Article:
9-day rally race Sahara Desert

Motorsports

May 17, 2016

Driving through Morocco's Erg Chebbi and Chegaga Dunes is a Gazelle Rally highlight. Even seeing them in the distance is intimidating. They are so big and so distinct. They are such a symbol of the rally, competitor Susanah Hoehn says of the dunes.

Nicole Dreon

Driving through Morocco’s Erg Chebbi and Chegaga Dunes is a Gazelle Rally highlight. “Even seeing them in the distance is intimidating. They are so big and so distinct. They are such a symbol of the rally,” competitor Susanah Hoehn says of the dunes.

Considered the most prestigious off-road all-women’s motorsport event in the world, the 2016 Rallye Aicha des Gazelles attracted more than 300 women from 13 countries for its 26th edition, held March 18-April 2 in Morocco. While most rally races focus on speed, the goal of the Gazelle is to reach a series of checkpoints while totaling the shortest distance. Described as a scavenger hunt in the middle of the Sahara Desert, competitors must trade their cell phones and GPS devices for old-fashioned maps and compasses.

This year, eight American teams took the line for nine days of competition, and they traversed more than 650 miles of hostile Moroccan desert terrain. The event was comprised of six scored legs of off-road competition, including two marathon legs that sent teams out on their own for two days at a time and overnight alone in the desert in improvised camps.

In the end, two American teams landed on the podium and four cracked the top 10. In second place overall and first for the American teams, California off-road racers Chrissie Beavis (Rally America) and Nicole Pitell-Vaughan (Best in the Desert), fought for the lead throughout the contest. In a race where advantage is measured in distance, rather than time, the pair finished an estimated 1.1 miles behind their closest rivals, the Swiss duo of Regine Zbinden and Ela Steiner.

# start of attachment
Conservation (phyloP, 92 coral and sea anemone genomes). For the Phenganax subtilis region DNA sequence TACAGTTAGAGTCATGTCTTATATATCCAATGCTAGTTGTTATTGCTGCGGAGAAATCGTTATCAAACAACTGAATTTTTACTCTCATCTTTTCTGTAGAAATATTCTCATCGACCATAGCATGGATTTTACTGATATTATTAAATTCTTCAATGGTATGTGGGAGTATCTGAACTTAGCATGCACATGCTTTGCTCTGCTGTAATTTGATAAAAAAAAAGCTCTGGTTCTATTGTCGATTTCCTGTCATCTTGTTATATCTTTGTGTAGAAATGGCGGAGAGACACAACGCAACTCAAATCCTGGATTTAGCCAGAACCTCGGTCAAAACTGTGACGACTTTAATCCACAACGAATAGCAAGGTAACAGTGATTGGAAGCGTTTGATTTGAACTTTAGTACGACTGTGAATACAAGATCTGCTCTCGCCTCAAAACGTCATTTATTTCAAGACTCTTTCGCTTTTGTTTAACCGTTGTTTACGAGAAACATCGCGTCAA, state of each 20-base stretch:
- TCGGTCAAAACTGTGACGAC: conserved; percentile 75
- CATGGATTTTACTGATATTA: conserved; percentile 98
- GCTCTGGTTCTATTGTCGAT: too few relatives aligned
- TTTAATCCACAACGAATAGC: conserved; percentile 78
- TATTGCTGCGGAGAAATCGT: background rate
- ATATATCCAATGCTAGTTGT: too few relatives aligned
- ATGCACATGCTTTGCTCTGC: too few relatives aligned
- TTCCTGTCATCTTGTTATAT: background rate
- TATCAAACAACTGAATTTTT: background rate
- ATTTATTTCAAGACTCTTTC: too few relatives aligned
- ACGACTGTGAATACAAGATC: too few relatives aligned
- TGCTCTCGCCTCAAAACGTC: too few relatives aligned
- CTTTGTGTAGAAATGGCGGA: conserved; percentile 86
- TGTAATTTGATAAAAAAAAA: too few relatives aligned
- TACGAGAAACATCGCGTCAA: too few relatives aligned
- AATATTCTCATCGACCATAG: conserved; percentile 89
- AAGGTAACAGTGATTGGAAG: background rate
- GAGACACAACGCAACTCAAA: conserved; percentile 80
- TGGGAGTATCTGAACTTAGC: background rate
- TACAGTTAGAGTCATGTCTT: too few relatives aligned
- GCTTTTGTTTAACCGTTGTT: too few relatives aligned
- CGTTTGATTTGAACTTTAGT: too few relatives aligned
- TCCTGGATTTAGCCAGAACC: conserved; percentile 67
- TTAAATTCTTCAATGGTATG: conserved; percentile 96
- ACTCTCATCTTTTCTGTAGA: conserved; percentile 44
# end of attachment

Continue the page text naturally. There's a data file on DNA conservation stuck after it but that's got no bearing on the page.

“The rally is the most amazing adventure that lasts nine days,” Pitell-Vaughan says. “It’s mentally, physically and emotionally exhausting. You can never deviate from your game plan. You can’t lose focus, because if you let your mind wander, it’s like reeling back in a 500-pound tuna.”

Nicole Dreon

A total of 162 international teams took the start on March 23 for the 26th annual Rallye Aicha des Gazelles in Erfoud, Morocco. Teams came from Belgium, Canada, Colombia, France, Germany, Italy, Japan, Morocco, Niger, Portugal, Senegal, Slovakia, Switzerland, United Kingdom and eight teams from the United States.

Nicole Dreon

Considered the most prestigious all-women’s motorsport event in the world, the competition is an off-road test of analog, dead reckoning navigation. At the beginning of the rally, competitors turned in their cell phones and any kind of GPS device and were handed maps and a compass.

Nicole Dreon

Every morning teams left the line at 6 a.m. sharp, and they typically had 14 hours to return to the bivouac — an improvised campsite that moved every two days. Over the course of nine competition days, they covered more than 650 miles of desert terrain.